KNOXVILLE, Tenn. — The airwaves of internet radio are filled with all kinds of podcasts. This week, two new voices joined them — former Tennessee governors Phil Bredesen (D) and Bill Haslam (R).
They are the hosts of a new podcast from the Howard H. Baker Jr. Center for Public Policy at the University of Tennessee. It's called "You Might be Right" and features both former governors talking about contemporary issues. The first episode was released Wednesday with much of the discussion focused on gun violence.
The episode starts with a question — "How can we protect more Americans from gun violence while respecting the millions of Americans for whom gun ownership is a fundamental, American right?"
Bill Haslam immediately started talking about frustration surrounding politics right now.
"People are frustrated and exhausted about politics today, and the discouraging thing for me, and I think for you too, is people have given up that we can actually solve real problems," Haslam starts out in the podcast.
"You have people who think that civility is a sign of weakness or something. I think it's just the opposite," Bredesen responded. "I think the most powerful and the most effective kind of people are the ones who can be civil."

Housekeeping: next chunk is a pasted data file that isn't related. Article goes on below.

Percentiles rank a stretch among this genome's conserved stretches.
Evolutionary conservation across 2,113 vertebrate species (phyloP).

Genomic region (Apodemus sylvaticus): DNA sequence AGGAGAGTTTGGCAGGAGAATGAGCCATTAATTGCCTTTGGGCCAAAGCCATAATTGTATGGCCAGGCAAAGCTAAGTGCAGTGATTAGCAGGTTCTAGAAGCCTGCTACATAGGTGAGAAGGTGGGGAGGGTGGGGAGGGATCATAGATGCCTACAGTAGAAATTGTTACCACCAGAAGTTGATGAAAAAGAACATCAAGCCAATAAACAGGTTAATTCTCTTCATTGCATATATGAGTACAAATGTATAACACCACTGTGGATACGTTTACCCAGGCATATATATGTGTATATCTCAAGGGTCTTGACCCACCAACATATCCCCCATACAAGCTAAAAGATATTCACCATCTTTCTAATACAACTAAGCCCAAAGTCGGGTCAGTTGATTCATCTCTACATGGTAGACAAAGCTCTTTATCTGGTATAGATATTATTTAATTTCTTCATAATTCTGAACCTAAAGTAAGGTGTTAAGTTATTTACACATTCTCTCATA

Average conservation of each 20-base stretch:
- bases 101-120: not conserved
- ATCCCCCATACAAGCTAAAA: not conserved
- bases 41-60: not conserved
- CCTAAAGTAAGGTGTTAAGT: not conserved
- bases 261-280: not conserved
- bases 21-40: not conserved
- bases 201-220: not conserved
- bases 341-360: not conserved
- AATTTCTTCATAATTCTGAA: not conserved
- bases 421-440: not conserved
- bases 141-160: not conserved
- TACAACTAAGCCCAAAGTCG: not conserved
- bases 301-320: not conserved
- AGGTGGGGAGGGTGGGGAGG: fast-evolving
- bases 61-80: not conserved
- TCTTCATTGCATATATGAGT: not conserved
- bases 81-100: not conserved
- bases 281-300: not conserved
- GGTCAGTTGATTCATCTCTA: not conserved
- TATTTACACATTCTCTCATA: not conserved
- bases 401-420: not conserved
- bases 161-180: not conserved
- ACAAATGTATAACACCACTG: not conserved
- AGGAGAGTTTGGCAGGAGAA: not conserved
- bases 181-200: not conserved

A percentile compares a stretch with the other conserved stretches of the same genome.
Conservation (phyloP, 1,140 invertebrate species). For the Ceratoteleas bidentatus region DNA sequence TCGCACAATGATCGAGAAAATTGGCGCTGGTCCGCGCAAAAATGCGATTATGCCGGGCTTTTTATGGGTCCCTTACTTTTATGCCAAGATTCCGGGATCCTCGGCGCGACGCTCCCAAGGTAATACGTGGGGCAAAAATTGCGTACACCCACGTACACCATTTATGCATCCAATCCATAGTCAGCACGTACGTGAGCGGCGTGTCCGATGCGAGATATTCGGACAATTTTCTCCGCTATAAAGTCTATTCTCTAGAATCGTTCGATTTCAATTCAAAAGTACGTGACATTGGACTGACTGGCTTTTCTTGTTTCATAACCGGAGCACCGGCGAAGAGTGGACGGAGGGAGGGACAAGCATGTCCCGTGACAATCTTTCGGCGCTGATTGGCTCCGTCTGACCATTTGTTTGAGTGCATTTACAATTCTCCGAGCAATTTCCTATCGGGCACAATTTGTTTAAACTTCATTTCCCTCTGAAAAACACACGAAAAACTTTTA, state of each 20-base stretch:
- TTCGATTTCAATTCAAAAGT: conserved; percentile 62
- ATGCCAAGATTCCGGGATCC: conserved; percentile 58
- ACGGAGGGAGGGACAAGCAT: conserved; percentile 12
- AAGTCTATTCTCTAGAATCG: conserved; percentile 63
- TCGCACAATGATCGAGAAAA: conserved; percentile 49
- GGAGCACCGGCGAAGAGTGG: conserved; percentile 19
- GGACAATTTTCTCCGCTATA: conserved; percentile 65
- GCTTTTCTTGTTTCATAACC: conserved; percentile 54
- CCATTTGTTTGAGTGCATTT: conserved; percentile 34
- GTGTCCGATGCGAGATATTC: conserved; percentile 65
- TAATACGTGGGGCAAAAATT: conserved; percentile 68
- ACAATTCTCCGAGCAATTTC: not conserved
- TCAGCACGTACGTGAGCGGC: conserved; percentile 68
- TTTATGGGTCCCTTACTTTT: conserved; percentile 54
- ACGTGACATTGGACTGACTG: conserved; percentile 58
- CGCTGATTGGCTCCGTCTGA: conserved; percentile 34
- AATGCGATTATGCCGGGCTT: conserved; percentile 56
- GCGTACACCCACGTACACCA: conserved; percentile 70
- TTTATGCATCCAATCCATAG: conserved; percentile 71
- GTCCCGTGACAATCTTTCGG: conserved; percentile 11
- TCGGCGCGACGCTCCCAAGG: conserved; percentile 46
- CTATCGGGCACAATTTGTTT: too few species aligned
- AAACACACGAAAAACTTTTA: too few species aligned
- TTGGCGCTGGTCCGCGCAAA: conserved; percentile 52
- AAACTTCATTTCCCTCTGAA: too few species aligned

They then went on to discuss the history of Senator Baker, who is known for having said "the other fellow might be right" — inspiring the name of the podcast.
In the podcast, the former governors discuss gun violence with Arne Duncan, a former U.S. secretary of education and the founder of a nonprofit focusing on reducing gun violence. They also speak with David French, the senior editor of The Dispatch.
The first season is expected to span eight episodes and will include discussions with Al Gore, Paul Ryan and Lamar Alexander. They will focus on topics like climate change, housing and national debt.
You Might be Right is available on Spotify, Apple Podcasts and Stitcher.
Haslam and Bredesen are also members of UT's Institute of American Civics, a new department offering degree programs focused on the U.S. government and located in the Baker Center.